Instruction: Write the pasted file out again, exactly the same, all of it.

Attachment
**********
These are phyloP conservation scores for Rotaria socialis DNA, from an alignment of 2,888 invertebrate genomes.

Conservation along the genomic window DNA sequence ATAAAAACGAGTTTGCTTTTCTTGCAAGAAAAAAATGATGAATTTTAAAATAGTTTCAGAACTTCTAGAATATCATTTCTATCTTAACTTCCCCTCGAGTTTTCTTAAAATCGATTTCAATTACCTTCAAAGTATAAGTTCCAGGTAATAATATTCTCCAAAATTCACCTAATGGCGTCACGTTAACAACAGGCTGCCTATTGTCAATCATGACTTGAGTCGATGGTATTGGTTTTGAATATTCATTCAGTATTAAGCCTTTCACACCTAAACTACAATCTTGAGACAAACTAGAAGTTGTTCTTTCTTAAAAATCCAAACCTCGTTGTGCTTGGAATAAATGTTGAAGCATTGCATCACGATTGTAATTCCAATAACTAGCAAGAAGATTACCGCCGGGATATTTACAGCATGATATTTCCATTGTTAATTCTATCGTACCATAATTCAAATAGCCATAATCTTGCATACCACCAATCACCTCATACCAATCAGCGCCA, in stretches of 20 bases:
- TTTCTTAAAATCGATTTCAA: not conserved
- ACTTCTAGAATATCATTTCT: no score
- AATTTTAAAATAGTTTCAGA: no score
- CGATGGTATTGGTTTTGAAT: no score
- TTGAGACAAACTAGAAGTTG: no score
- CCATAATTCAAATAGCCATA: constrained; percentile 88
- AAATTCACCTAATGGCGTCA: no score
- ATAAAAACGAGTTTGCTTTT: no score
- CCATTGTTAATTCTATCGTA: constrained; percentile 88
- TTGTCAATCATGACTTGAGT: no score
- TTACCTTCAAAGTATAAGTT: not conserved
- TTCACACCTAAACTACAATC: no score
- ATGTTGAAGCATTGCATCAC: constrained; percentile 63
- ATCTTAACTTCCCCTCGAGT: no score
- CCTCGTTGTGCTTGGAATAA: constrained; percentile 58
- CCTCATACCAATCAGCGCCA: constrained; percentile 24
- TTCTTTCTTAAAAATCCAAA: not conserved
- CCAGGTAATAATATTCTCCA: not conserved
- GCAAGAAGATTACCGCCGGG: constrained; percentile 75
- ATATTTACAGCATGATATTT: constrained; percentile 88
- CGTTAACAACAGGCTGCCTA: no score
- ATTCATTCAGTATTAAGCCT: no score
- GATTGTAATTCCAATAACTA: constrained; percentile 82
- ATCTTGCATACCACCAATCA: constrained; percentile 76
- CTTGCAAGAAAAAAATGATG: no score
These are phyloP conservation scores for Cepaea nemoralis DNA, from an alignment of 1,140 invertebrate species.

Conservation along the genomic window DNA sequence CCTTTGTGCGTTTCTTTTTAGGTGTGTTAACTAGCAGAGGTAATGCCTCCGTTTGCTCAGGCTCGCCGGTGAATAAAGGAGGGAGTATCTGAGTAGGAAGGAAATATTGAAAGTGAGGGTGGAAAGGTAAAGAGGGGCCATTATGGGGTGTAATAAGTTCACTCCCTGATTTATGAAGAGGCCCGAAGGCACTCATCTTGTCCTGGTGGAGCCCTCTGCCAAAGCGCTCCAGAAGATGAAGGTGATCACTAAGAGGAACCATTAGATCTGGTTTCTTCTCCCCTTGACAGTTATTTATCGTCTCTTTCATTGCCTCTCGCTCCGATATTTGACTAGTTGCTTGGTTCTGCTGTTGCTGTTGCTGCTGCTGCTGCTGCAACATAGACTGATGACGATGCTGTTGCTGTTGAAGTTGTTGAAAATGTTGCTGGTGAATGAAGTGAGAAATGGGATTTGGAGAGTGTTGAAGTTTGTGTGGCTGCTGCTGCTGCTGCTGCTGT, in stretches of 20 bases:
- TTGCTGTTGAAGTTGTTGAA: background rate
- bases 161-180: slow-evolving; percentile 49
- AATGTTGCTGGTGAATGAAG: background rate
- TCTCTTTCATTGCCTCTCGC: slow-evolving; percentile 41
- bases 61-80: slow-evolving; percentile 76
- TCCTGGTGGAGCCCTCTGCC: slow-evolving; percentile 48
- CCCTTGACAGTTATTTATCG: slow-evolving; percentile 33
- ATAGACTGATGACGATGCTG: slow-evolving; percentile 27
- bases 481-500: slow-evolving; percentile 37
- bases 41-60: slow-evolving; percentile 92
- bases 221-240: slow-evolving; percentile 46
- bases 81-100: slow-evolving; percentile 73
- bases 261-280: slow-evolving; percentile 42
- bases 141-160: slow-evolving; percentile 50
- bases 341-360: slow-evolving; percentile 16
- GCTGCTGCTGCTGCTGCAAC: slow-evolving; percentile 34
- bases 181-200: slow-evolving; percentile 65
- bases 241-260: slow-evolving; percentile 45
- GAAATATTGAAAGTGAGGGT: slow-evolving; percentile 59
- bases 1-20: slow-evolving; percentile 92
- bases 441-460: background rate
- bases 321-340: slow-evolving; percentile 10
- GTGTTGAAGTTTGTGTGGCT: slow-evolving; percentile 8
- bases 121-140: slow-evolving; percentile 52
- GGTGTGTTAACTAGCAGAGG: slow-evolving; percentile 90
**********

These are phyloP conservation scores for Rotaria socialis DNA, from an alignment of 2,888 invertebrate genomes.

Conservation along the genomic window DNA sequence ATAAAAACGAGTTTGCTTTTCTTGCAAGAAAAAAATGATGAATTTTAAAATAGTTTCAGAACTTCTAGAATATCATTTCTATCTTAACTTCCCCTCGAGTTTTCTTAAAATCGATTTCAATTACCTTCAAAGTATAAGTTCCAGGTAATAATATTCTCCAAAATTCACCTAATGGCGTCACGTTAACAACAGGCTGCCTATTGTCAATCATGACTTGAGTCGATGGTATTGGTTTTGAATATTCATTCAGTATTAAGCCTTTCACACCTAAACTACAATCTTGAGACAAACTAGAAGTTGTTCTTTCTTAAAAATCCAAACCTCGTTGTGCTTGGAATAAATGTTGAAGCATTGCATCACGATTGTAATTCCAATAACTAGCAAGAAGATTACCGCCGGGATATTTACAGCATGATATTTCCATTGTTAATTCTATCGTACCATAATTCAAATAGCCATAATCTTGCATACCACCAATCACCTCATACCAATCAGCGCCA, in stretches of 20 bases:
- TTTCTTAAAATCGATTTCAA: not conserved
- ACTTCTAGAATATCATTTCT: no score
- AATTTTAAAATAGTTTCAGA: no score
- CGATGGTATTGGTTTTGAAT: no score
- TTGAGACAAACTAGAAGTTG: no score
- CCATAATTCAAATAGCCATA: constrained; percentile 88
- AAATTCACCTAATGGCGTCA: no score
- ATAAAAACGAGTTTGCTTTT: no score
- CCATTGTTAATTCTATCGTA: constrained; percentile 88
- TTGTCAATCATGACTTGAGT: no score
- TTACCTTCAAAGTATAAGTT: not conserved
- TTCACACCTAAACTACAATC: no score
- ATGTTGAAGCATTGCATCAC: constrained; percentile 63
- ATCTTAACTTCCCCTCGAGT: no score
- CCTCGTTGTGCTTGGAATAA: constrained; percentile 58
- CCTCATACCAATCAGCGCCA: constrained; percentile 24
- TTCTTTCTTAAAAATCCAAA: not conserved
- CCAGGTAATAATATTCTCCA: not conserved
- GCAAGAAGATTACCGCCGGG: constrained; percentile 75
- ATATTTACAGCATGATATTT: constrained; percentile 88
- CGTTAACAACAGGCTGCCTA: no score
- ATTCATTCAGTATTAAGCCT: no score
- GATTGTAATTCCAATAACTA: constrained; percentile 82
- ATCTTGCATACCACCAATCA: constrained; percentile 76
- CTTGCAAGAAAAAAATGATG: no score
These are phyloP conservation scores for Cepaea nemoralis DNA, from an alignment of 1,140 invertebrate species.

Conservation along the genomic window DNA sequence CCTTTGTGCGTTTCTTTTTAGGTGTGTTAACTAGCAGAGGTAATGCCTCCGTTTGCTCAGGCTCGCCGGTGAATAAAGGAGGGAGTATCTGAGTAGGAAGGAAATATTGAAAGTGAGGGTGGAAAGGTAAAGAGGGGCCATTATGGGGTGTAATAAGTTCACTCCCTGATTTATGAAGAGGCCCGAAGGCACTCATCTTGTCCTGGTGGAGCCCTCTGCCAAAGCGCTCCAGAAGATGAAGGTGATCACTAAGAGGAACCATTAGATCTGGTTTCTTCTCCCCTTGACAGTTATTTATCGTCTCTTTCATTGCCTCTCGCTCCGATATTTGACTAGTTGCTTGGTTCTGCTGTTGCTGTTGCTGCTGCTGCTGCTGCAACATAGACTGATGACGATGCTGTTGCTGTTGAAGTTGTTGAAAATGTTGCTGGTGAATGAAGTGAGAAATGGGATTTGGAGAGTGTTGAAGTTTGTGTGGCTGCTGCTGCTGCTGCTGCTGT, in stretches of 20 bases:
- TTGCTGTTGAAGTTGTTGAA: background rate
- bases 161-180: slow-evolving; percentile 49
- AATGTTGCTGGTGAATGAAG: background rate
- TCTCTTTCATTGCCTCTCGC: slow-evolving; percentile 41
- bases 61-80: slow-evolving; percentile 76
- TCCTGGTGGAGCCCTCTGCC: slow-evolving; percentile 48
- CCCTTGACAGTTATTTATCG: slow-evolving; percentile 33
- ATAGACTGATGACGATGCTG: slow-evolving; percentile 27
- bases 481-500: slow-evolving; percentile 37
- bases 41-60: slow-evolving; percentile 92
- bases 221-240: slow-evolving; percentile 46
- bases 81-100: slow-evolving; percentile 73
- bases 261-280: slow-evolving; percentile 42
- bases 141-160: slow-evolving; percentile 50
- bases 341-360: slow-evolving; percentile 16
- GCTGCTGCTGCTGCTGCAAC: slow-evolving; percentile 34
- bases 181-200: slow-evolving; percentile 65
- bases 241-260: slow-evolving; percentile 45
- GAAATATTGAAAGTGAGGGT: slow-evolving; percentile 59
- bases 1-20: slow-evolving; percentile 92
- bases 441-460: background rate
- bases 321-340: slow-evolving; percentile 10
- GTGTTGAAGTTTGTGTGGCT: slow-evolving; percentile 8
- bases 121-140: slow-evolving; percentile 52
- GGTGTGTTAACTAGCAGAGG: slow-evolving; percentile 90